In an email addressed to the Colorado State University community, it was announced Mon. May 13 that $1.5 million dollars has been approved for the Colorado State University System Venture Capital Fund.  Martin said he has helped two other Universities through similar programs and has seen great success.  This program is intended to provide funding for ideas that otherwise wouldn’t get a second look, according to CSU System Chancellor Mike Martin.  Anyone, even individuals, students and employees can submit ideas to the CSU Systems Office for review, but they must be connected to the CSU community. Kyle Henley, CSU’s director of  Denver public relations, said this is a way to bring out the ideas that may otherwise, may not surface from those at the university.

Inside Higher Ed:
Federal Spending That Works – Labor Department grants may be paying off for community colleges and students –
Most community colleges could easily put federal grant money to good use plugging up budget holes after years of slashing by states. But the U.S. Department of Labor’s $2 billion in workforce development funding for the sector was designed to encourage two-year colleges to make lasting, ambitious changes instead of just back-filling budgets. And that approach seems to be working.  The 15 community colleges in Massachusetts, for example, have shared $20 million from the Labor Department to create new or redesigned credentials, which are aimed at unemployed or underemployed adults.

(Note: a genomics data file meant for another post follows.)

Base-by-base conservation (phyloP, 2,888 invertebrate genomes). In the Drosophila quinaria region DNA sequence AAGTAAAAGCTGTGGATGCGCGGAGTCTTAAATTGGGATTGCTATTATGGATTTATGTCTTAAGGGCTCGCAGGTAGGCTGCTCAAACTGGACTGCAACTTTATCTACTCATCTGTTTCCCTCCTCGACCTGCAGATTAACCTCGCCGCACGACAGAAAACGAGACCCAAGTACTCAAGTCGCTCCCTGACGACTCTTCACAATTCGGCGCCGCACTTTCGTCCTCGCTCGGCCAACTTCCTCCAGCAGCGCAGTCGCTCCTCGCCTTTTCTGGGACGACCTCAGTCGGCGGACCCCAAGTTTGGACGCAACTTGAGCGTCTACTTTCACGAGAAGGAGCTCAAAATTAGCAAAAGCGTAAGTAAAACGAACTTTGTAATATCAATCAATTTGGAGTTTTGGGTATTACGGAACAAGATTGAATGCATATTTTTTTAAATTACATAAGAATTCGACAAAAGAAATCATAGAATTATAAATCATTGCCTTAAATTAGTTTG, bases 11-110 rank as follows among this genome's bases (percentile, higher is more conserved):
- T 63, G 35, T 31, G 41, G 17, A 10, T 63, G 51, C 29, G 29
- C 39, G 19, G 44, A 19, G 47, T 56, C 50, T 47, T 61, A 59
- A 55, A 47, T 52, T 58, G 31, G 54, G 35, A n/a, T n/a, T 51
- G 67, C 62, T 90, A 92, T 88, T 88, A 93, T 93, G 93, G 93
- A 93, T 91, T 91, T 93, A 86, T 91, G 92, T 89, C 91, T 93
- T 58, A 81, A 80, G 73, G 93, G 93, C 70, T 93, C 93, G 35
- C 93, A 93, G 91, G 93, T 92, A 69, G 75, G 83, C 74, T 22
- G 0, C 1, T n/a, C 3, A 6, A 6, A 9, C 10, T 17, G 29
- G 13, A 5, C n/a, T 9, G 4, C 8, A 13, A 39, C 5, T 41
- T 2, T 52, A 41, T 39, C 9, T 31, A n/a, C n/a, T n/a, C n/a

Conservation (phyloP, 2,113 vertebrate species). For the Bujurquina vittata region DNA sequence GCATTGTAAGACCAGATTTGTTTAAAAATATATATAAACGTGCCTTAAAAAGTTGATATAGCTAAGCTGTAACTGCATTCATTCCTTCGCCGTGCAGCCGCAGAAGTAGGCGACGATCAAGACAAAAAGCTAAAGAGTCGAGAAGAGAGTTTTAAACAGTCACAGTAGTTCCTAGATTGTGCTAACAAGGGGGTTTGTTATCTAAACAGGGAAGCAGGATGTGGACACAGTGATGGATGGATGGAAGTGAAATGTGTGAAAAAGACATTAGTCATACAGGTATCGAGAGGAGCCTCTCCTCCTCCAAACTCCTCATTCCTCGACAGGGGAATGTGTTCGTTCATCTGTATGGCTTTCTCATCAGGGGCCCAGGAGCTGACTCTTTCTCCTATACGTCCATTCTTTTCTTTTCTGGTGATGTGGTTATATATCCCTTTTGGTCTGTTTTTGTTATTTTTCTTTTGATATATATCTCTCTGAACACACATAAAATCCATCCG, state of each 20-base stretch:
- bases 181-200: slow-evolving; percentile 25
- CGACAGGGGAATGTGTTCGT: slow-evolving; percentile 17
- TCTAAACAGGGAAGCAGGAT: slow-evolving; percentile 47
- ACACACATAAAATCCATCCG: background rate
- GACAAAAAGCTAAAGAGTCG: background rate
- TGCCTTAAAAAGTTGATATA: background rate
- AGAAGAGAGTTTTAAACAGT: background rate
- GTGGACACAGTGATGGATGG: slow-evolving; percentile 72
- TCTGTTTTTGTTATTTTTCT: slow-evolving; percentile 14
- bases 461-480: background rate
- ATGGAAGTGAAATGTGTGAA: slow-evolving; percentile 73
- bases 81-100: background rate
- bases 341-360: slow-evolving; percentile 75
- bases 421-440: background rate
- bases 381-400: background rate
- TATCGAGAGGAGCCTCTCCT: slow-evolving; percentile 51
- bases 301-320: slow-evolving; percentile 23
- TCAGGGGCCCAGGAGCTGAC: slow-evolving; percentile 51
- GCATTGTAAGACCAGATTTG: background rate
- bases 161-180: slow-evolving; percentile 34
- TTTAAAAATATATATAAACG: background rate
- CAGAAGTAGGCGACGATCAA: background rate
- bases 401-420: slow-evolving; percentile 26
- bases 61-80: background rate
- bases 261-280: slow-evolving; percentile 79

LA Times:
(Op-Ed) Closing California’s education gap –
California has proved to be a land of opportunity where hard work delivers prosperity and nurtures innovation. Its human capital has helped the state develop into the world's ninth-largest economy, which attracts nearly half of the venture capital in the nation.  But this opportunity and success have not reached everyone, and the California dream is in danger of slipping away.  Today, California ranks first in the country in the number of working low-income families. "Working Hard, Left Behind," a new study conducted by the Campaign for College Opportunity, found that millions in the state are working hard but are increasingly left behind. More than a third of California's working families are considered low income, earning less than $45,397 a year for a family of four.

May 15, 2013

Denver Post:
CU president Bruce Benson wants to break protocol to hire fundraiser –
University of Colorado president Bruce Benson wants to cut through the red tape when hiring a new head of fundraising.  "You can do all the processes you want — I'm not into processes. I'm into getting things done," Benson said.  In a special meeting Wednesday, he'll ask the Board of Regents for permission to deviate from standard search procedures when hiring someone to lead the school's revamped fundraising programs.  "We need to get going. We're moving people already. We need to have the structure in place. We need to have the manager. We need to hire the people who are going to be on the campuses," he said.